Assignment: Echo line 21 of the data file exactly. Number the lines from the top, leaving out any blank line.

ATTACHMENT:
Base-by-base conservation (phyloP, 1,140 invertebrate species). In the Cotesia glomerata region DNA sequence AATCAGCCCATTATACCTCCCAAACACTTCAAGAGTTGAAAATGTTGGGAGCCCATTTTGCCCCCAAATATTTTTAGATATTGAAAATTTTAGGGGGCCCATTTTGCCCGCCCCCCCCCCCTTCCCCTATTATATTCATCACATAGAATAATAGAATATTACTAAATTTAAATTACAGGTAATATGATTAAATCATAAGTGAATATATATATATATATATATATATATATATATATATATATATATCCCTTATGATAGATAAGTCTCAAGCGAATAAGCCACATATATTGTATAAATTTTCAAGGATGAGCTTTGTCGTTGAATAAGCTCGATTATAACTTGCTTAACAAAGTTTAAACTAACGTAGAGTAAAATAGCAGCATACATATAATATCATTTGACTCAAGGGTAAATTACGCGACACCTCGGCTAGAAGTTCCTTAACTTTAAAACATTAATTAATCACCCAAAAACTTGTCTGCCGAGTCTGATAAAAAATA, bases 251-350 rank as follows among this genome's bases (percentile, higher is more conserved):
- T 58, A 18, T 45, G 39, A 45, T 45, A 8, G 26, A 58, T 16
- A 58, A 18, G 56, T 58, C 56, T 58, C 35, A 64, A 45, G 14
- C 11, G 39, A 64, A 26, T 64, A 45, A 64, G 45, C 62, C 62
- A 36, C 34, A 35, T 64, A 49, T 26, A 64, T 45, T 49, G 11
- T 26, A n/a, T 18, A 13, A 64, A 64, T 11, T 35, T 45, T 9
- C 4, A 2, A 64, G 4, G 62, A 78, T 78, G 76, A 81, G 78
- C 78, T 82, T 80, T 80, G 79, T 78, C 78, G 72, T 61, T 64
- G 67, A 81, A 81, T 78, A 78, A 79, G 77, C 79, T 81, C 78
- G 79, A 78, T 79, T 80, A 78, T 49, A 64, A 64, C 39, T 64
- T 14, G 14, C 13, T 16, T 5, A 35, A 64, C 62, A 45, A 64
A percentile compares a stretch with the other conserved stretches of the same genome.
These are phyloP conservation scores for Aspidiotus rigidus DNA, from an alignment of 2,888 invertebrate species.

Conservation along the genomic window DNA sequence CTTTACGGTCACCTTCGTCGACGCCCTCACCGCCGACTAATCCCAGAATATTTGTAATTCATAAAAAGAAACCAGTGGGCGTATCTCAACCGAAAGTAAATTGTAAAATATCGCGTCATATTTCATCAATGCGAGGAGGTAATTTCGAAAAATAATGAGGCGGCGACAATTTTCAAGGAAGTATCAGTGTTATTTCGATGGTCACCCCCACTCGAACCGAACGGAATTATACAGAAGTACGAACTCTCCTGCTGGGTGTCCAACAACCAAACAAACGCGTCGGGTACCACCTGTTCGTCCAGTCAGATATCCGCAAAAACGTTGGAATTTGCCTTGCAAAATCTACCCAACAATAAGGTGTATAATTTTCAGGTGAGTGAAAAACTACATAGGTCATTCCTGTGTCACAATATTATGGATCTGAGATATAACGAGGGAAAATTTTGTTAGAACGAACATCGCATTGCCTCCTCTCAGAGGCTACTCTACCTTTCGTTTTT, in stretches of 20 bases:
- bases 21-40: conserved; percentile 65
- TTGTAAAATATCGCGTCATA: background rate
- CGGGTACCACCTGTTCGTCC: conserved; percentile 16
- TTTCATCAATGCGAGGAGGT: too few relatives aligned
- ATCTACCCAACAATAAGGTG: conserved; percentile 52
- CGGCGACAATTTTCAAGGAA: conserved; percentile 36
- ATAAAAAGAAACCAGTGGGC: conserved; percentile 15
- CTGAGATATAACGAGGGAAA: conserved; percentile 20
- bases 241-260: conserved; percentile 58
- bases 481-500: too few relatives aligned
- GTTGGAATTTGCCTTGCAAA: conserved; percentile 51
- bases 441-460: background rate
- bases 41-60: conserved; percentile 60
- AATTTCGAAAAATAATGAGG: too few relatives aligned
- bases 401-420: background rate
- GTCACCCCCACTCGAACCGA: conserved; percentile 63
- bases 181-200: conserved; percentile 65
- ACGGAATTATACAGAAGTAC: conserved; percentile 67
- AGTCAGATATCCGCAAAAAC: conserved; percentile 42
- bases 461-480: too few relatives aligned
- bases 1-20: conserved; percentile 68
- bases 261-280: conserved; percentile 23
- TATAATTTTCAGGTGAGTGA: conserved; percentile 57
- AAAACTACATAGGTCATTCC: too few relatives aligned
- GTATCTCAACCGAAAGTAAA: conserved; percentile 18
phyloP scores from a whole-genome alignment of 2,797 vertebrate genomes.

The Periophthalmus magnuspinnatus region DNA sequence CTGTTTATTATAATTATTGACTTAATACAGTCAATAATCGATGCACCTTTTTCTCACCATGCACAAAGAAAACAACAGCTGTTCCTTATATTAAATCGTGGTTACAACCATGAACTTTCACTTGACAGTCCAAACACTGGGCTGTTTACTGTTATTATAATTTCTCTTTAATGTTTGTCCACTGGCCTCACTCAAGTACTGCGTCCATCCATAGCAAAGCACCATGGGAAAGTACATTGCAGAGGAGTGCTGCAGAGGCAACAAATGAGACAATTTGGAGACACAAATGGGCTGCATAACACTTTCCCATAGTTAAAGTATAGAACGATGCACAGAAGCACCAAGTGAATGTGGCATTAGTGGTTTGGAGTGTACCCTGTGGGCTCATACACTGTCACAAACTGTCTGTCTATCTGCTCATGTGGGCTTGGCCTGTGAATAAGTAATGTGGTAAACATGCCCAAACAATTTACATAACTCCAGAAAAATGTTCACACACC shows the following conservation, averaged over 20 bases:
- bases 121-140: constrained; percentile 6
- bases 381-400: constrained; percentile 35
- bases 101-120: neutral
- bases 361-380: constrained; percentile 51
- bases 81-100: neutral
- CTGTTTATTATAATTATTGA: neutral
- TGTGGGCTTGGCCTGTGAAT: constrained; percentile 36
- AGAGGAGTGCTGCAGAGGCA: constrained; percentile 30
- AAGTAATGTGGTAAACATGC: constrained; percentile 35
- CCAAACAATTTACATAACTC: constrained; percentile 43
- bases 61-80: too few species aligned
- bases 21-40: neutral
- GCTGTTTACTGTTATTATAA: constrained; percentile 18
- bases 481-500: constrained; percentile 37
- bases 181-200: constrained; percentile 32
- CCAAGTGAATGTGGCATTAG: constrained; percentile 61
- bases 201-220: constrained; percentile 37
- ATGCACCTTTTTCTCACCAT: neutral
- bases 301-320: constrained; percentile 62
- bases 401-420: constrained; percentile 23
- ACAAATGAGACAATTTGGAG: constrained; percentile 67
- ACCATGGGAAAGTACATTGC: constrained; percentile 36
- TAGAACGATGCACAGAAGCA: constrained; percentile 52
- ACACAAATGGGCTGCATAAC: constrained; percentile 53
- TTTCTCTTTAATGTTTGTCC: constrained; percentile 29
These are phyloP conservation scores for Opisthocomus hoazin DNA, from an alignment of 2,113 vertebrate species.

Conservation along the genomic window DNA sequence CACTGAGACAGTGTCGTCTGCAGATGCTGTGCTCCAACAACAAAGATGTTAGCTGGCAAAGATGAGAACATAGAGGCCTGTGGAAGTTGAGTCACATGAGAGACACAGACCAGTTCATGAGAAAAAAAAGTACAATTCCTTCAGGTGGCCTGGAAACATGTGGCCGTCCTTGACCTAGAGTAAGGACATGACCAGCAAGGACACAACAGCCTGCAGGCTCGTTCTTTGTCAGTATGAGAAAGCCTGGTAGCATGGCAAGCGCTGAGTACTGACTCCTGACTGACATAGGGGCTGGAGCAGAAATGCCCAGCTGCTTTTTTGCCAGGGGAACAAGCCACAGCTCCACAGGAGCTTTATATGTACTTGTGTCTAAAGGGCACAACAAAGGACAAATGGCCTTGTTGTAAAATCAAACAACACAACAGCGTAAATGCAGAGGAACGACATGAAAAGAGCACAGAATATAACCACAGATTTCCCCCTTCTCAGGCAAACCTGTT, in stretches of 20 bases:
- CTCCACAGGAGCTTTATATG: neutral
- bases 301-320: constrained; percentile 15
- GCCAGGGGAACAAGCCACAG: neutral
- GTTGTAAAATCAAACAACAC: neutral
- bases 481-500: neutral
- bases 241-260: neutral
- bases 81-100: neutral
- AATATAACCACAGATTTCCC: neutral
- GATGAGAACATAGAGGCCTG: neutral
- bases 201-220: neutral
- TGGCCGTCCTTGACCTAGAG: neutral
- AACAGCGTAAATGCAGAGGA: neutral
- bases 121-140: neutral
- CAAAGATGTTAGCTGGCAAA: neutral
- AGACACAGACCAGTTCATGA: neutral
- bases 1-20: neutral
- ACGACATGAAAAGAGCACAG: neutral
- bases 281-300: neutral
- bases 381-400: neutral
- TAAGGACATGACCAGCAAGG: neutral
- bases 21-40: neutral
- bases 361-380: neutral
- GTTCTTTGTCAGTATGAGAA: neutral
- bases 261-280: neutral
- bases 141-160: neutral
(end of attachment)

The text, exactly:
- ATAAAAAGAAACCAGTGGGC: conserved; percentile 15